I like to mountain bike in Laguna Canyon, and every time I drive to the Rim of the World, I see more short-sale signs. It’s spreading faster than the pig virus.

      1. Tim

        Great article and observations….

        True story…
        Wife and I were going through an open house in Laguna. Mega buck on the beach pad. As we are walking out a guy pulls in driving a new Lamborghini. He has a friendly bloke so I chatted him up a bit about the car (I am a car-nerd). In the conversation he mentioned that he just bought the car using……..wait for it…..his HELOC. Now, he was looking for a ‘beach home’.
        That conversation motivated me to pop into the local Lambo dealer (now out of business btw) and ask the sales guy/ FI guy a few questions…main one being HOW people paid for their $250K+ cars….after some back and forth he told me…HELOC money.
        This blog post…is 100% spot on. There is no question that much of the bling-bling lifestyle was financed with borrowed housing money.
        I am not judging or being a hater…just passing along info for the other readers.

    1. IrvineRenter

      I saw that one. It is a short-sale hoping to generate a bidding war. I suspect it will make financing much more difficult for sellers within 1 mile of this property because banks will consider it a comp whether or not it can transact at this price level.

      I hope they get some pictures up so I can profile it. We haven’t seen any high-end homes near 50% off yet. IMO, that property will be trading around $600,000 at the bottom a couple of years from now, but it is too soon for it to sell at that price now because the comps are still inflated.

      1. Lee in Irvine


        Do the banks have any say on the asking price of a short-sale? Do they have to approve the asking price?

        What’s to stop some rogue real estate agent from placing a very low price on a desirable (short-sale) home, just to generate big interest?

        1. IrvineRenter

          The banks used to request that the buyer list the property at a price that would pay off the bank to prove that it could not be sold for that value and that a short sale was necessary. Now, I don’t think they care. The bank does not have to approve the asking price, but they do have to approve the final sales price.

          There is no restriction that stops agents from putting very low listing prices in the market to generate interest. That is exactly what this listing is intended to do. Remember, a listing price doesn’t mean anything. If a buyer accepts a listing price, it doesn’t mean that the seller has to go ahead with the sale; however, if a buyer makes an offer which the seller accepts, the seller can force a sale. Asking prices are fantasies whereas written offers are real.

          1. LC

            I thought that the seller is obligated to accept a full price offer. That is pretty significant, if the buyer comes in with a non-contingent offer. One of these days somebody is going to get burned in one of these things.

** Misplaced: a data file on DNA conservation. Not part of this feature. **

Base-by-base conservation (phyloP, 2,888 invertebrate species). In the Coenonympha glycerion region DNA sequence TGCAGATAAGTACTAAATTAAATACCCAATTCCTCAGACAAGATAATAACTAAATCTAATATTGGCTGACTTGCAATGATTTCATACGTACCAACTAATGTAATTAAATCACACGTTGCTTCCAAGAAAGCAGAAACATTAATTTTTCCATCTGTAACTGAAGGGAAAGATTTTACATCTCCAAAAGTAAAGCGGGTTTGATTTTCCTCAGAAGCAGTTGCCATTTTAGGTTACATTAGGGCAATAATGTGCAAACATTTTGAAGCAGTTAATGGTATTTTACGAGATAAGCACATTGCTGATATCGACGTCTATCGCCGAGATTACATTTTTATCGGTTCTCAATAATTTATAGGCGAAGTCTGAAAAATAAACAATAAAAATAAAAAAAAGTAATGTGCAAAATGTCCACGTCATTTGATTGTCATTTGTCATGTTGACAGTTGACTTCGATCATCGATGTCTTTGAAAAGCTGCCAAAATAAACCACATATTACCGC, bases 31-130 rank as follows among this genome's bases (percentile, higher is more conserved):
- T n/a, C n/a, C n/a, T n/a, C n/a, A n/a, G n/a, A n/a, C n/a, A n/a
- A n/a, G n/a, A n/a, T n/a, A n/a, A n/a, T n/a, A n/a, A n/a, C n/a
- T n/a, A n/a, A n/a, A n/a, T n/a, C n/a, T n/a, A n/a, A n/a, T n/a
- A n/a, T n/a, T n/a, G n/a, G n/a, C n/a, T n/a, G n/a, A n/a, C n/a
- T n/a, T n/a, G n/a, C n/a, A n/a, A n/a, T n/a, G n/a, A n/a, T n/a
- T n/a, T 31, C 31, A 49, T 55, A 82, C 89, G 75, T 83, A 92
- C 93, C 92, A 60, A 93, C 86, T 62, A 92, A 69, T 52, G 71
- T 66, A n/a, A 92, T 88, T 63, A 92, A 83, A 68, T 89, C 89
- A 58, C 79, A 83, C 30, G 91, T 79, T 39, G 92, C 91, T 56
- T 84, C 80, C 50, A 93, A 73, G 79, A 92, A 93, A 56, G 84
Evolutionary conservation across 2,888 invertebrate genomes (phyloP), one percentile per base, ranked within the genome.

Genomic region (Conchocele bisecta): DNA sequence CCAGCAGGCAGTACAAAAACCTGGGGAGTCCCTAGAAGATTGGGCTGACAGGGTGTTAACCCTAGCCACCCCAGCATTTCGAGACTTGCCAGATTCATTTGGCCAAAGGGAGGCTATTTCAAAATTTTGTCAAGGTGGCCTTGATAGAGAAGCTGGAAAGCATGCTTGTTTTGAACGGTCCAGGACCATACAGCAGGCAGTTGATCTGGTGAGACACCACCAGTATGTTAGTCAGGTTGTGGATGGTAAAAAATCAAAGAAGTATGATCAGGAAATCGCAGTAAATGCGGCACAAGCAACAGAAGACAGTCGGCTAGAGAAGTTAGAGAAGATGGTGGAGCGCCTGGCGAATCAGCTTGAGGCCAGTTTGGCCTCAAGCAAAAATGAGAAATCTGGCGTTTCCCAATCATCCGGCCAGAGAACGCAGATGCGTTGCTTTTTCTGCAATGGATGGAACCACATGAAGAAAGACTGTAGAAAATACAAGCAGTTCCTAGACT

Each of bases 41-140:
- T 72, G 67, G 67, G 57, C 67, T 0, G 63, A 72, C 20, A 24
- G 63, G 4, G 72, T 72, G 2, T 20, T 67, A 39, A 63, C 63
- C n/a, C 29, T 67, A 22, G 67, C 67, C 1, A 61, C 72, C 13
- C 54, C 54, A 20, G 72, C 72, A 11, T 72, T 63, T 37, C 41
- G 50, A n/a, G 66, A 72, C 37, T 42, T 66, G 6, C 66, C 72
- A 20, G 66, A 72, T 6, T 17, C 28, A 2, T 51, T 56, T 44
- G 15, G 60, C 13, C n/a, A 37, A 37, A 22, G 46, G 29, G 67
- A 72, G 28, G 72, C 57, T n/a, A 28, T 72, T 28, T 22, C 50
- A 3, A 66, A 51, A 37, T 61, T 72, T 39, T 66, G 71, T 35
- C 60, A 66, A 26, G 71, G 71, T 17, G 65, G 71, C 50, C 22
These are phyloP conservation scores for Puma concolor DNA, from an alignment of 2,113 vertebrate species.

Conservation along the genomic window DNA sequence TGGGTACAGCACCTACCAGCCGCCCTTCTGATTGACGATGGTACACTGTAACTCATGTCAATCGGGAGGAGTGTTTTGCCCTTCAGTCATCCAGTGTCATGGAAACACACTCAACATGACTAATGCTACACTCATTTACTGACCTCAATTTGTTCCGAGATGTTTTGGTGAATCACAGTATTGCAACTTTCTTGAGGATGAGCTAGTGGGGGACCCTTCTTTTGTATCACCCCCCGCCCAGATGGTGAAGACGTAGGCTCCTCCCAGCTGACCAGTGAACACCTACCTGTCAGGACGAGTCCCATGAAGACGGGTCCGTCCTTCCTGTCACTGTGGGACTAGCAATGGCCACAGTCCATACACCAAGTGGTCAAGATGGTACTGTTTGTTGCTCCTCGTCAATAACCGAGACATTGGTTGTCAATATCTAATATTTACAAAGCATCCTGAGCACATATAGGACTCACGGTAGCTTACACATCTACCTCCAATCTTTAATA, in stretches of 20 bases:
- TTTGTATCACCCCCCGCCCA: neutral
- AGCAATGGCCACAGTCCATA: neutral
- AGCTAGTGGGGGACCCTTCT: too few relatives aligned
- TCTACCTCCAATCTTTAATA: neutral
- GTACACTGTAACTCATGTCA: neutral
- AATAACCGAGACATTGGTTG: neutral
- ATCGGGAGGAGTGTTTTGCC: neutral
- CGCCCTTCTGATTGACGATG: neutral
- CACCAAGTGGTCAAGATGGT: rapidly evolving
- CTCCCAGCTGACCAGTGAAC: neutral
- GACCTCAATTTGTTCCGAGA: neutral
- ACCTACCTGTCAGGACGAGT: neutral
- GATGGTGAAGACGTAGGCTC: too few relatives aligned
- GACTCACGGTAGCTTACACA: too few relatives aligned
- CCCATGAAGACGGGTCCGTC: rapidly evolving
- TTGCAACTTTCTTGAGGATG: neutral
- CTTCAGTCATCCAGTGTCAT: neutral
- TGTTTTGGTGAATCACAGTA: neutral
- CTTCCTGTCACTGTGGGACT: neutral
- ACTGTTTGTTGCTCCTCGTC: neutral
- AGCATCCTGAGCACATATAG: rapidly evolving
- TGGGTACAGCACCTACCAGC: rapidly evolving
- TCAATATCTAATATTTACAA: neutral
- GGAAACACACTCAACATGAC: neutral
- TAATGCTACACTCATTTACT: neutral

2. tonye

            No, the seller is not obligated to accept any offer. The buyer is on the hook for their offer while the offer is valid.

            That is, if the buyer makes an offer valid for five days, then the seller has five days during which they can hold the buyer’s feet to the fire.

            It would seem that in short sales, however, the dynamics of the buyer/seller relationship are overshadowed by the mortage holder’s ability to deny the deal.


            I mean, I wouldn’t know. I sold a house once, but it was well over the mortgage, so the selling price was strictly up to us.

      2. Geotpf

        What’s really weird with that house is that it’s labeled as a fixer, purchased new in 2006. What the hell did they do in three years’ worth of ownership that trashed the property so much that it already has fixer status? It’s possible that the condition of the property is so poor that the value is lowered by that much because of it. But, without pictures, who knows (unless somebody actually goes out and looks at it)?

  4. OC Progressive

    These HELOC abuses are eye-poppers, if only for the sheer amounts of money.

    A 2.3 million Option ARM with a half million HELOC on top of it? I remember when option ARMs were defended as a tool to make housing more affordable for those just getting into the market.

    Have you ever tried to estimate the commissions that were generated by mortgage brokers and financial institutions on a series of transactions like this? I remember reading that the price paid to a mortgage broker on a 400,000 option ARM could be as high as $15,000.

    1. tlc8386

      If you can find it in the OC Register archives I remember an article stating many were bring in 30 grand a month from commissions on loans.

      And when you go to some of these homes and ask what the owners do for a living I bumped into many who both were mortgage brokers and would also tell me the deal they could me on their home.


    1. Gemina13

      Imagine, for a moment, that you took out an option-ARM on this home.

      Now imagine that, on top of your monthly mortgage payments, you have an HOA fee to pay.

      Which would you default on first?

  5. biscuitninja

    Im suprised that some young, out of work english teacher hasn’t come to the rescue these illiterate realtors…. really, how hard would it be to train somebody and pay them a nominal amount to update the text?


    1. AZDavidPhx

      They probably figure that most of the people reading the descriptions are other realtors anyway – so what is the point?

  6. ochomehunter

    youtube showing the housing mess in southern california.
    its pretty sad to see new homes being demolished.
    and i thought the experts said we already hit the housing bottom. they wish we did.


    I guess its cheaper to demo than to finish and hope fo sale